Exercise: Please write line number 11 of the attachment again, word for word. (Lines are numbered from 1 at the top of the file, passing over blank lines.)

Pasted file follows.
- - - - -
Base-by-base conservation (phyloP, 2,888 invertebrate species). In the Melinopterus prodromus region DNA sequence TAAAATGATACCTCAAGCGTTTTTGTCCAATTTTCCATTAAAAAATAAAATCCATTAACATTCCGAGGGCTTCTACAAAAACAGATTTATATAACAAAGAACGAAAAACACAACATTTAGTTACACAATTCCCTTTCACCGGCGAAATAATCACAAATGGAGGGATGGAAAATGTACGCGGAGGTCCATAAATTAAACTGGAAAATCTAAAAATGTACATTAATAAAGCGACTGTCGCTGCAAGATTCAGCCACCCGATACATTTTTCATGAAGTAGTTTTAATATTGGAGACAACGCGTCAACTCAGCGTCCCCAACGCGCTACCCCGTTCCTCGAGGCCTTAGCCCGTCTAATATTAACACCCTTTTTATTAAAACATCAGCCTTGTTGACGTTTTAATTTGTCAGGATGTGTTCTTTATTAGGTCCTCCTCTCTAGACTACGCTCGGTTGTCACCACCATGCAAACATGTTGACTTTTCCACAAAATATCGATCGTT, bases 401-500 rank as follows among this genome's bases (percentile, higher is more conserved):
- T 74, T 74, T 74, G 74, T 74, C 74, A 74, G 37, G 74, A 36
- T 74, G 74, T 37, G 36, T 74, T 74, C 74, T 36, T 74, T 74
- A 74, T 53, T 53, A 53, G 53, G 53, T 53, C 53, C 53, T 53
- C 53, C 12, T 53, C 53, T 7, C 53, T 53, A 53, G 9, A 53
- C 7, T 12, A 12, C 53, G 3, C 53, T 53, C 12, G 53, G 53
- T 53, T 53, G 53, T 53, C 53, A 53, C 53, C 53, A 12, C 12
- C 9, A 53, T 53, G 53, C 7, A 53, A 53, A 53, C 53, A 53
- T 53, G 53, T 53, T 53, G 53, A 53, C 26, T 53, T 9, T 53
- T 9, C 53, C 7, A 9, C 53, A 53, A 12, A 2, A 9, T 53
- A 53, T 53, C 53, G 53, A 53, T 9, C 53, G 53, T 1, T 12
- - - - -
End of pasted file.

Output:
- A 53, T 53, C 53, G 53, A 53, T 9, C 53, G 53, T 1, T 12